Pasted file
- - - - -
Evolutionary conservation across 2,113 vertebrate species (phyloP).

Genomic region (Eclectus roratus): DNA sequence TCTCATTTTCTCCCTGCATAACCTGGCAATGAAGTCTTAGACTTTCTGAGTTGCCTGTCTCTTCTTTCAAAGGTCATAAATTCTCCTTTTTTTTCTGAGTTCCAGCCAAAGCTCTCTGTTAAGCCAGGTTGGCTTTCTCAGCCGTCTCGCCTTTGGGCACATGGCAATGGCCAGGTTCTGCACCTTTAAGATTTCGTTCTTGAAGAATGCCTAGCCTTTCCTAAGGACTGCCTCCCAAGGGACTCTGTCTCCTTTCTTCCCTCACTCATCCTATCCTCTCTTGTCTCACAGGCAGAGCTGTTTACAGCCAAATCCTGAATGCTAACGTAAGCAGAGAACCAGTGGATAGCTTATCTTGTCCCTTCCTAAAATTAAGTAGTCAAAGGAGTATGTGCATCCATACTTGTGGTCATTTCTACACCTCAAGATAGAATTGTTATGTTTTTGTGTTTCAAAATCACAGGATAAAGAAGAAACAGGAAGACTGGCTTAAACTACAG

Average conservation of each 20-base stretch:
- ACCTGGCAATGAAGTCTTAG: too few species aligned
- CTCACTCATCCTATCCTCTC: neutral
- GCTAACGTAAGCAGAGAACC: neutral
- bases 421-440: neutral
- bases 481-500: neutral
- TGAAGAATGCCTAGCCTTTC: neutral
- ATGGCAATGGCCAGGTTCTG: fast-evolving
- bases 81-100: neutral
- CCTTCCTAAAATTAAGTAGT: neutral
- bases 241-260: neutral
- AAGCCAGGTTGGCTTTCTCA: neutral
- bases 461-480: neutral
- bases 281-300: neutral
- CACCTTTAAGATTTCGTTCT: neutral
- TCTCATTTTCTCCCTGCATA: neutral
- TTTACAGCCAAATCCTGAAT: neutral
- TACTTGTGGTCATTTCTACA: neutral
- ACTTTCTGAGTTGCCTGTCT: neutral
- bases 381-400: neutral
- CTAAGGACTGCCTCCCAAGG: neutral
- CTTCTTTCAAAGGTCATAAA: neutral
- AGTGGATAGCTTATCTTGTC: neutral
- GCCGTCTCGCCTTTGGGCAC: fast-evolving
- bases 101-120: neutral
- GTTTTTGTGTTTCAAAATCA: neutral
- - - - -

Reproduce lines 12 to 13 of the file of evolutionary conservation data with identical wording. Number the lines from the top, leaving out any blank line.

- CCTTCCTAAAATTAAGTAGT: neutral
- bases 241-260: neutral